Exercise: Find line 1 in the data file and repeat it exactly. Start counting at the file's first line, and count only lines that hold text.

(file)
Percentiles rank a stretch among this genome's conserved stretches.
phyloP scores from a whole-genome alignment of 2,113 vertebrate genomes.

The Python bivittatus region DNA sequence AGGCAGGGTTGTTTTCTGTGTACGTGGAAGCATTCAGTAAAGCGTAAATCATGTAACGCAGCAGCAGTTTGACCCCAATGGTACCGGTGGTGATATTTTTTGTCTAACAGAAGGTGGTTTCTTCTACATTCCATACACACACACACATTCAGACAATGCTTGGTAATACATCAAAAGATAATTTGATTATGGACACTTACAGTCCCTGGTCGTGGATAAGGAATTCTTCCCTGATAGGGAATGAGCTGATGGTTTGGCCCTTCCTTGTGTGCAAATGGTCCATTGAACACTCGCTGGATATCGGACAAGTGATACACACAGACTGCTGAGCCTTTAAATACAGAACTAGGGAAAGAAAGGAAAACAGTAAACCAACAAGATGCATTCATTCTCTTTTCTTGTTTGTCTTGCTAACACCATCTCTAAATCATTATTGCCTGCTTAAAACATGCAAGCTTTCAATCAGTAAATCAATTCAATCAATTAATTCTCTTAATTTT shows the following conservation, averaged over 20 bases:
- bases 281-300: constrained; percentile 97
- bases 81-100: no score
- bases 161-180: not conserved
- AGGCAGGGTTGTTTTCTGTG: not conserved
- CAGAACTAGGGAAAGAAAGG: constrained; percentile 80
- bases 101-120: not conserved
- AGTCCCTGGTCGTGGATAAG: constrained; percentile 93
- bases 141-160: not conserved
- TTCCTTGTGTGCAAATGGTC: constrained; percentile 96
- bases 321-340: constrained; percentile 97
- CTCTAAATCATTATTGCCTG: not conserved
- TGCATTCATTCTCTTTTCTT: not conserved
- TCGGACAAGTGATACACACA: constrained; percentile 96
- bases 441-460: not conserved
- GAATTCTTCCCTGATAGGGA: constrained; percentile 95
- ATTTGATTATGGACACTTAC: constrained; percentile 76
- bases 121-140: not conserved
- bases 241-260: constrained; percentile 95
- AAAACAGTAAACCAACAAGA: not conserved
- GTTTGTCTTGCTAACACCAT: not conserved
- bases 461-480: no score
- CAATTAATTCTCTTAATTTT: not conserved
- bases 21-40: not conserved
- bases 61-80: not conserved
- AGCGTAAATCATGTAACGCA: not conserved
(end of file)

Percentiles rank a stretch among this genome's conserved stretches.